Organization and Focus
Principles of Organization
Good Writing Practices
Essay Types to Avoid
Clarity in Writing
Claims That Make Comparisons
Writing in a Diverse Society
PART II. CLAIMS
3. Evaluating Informative Claims
Assessing the Content of the Claim
Does the Claim Conflict with Our Personal Observations?
Does the Claim Conflict with Our Background Information?
Assessing the Credibility of the Source
The News Media
Reporting the News
Who Listens to the News?
4. Persuasion Through Rhetoric
Rhetorical Devices and Techniques (Starters)
Euphemisms and Dysphemisms
Persuasive Comparisons, Definitions, and Explanations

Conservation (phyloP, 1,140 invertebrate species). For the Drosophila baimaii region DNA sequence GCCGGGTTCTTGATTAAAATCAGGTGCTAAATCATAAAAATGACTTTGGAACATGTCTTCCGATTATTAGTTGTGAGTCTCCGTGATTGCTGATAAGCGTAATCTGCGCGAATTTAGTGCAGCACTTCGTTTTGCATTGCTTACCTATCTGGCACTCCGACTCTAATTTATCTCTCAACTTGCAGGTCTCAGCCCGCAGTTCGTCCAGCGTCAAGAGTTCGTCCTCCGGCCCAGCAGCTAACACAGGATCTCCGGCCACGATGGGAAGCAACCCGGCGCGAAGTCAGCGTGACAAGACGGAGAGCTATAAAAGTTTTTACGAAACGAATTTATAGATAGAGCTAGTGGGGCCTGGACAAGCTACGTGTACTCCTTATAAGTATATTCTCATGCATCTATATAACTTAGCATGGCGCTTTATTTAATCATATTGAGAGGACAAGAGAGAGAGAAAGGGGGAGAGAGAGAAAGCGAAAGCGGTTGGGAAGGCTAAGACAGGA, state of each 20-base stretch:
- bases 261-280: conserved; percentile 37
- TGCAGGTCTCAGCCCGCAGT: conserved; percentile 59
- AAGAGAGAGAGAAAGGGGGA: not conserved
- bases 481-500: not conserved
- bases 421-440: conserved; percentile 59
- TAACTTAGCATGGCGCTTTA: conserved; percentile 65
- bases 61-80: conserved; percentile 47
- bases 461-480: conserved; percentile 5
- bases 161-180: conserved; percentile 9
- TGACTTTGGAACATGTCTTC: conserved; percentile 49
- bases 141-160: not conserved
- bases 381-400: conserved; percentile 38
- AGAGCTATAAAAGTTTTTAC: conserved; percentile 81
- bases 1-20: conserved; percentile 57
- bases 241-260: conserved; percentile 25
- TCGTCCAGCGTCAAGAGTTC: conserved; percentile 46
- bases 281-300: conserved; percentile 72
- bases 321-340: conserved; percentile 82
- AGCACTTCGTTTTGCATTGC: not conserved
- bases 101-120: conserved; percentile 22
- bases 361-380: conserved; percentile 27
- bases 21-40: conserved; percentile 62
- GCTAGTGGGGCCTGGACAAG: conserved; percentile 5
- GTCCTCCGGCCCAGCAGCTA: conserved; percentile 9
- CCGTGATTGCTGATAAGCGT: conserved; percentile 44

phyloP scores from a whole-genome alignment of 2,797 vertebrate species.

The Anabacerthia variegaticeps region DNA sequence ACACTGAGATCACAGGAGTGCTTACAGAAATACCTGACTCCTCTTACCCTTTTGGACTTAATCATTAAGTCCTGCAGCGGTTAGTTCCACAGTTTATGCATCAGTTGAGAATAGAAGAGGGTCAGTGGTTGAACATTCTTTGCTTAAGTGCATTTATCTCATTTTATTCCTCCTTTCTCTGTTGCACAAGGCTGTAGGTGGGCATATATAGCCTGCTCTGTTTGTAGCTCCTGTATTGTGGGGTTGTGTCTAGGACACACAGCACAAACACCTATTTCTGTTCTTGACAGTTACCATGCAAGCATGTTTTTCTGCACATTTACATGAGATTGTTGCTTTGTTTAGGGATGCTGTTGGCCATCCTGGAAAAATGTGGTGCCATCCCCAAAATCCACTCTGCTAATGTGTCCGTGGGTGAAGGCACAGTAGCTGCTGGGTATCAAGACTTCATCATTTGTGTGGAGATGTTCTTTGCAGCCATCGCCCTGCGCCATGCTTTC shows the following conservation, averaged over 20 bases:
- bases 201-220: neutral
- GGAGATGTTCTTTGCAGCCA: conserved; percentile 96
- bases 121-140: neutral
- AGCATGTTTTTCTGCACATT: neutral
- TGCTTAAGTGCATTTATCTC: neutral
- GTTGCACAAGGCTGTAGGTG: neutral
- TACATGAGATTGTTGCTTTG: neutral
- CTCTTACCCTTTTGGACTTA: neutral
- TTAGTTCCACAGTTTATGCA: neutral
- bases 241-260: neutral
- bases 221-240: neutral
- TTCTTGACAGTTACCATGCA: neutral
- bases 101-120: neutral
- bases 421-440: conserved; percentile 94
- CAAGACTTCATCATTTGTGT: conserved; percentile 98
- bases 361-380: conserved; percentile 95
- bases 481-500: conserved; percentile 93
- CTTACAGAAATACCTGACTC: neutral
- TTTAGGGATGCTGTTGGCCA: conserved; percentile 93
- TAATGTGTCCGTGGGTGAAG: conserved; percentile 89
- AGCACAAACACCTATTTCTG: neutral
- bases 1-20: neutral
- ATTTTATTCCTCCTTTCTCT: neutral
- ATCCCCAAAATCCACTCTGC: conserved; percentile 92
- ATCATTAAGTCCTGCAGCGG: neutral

Primates of the Miocene
5. More Rhetorical Devices
The Subjectivist Fallacy
Appeal to Popularity (ad populum)
Appeal to Pity
Appeal to Anger or Indignation
Two Wrongs Make a Right
6. More Pseudoreasoning and Other Rhetorical Plays
Circumstantial Ad Hominem
Poisoning the Well
Burden of Proof
Begging the Question
Explanations and Arguments
Explanations and Justifications
Kinds of Explanations
Spotting Weak Explanations
Freedom from Excessive Vagueness
Freedom from Unnecessary Assumptions
Consistency with Well-Established Theory
Absence of Alternative Explanations
Explanatory Comparisons (Analogies)
PART III. ARGUMENTS
8. Understanding and Evaluating Arguments
The Anatomy of Arguments
Good and Bad, Valid and Invalid, Strong and Weak
Deduction and Induction
Identifying Unstated Premises
Techniques for Understanding Arguments
Clarifying an Argument's Structure
Distinguishing Arguments from Window Dressing
Do the Premises Support the Conclusion?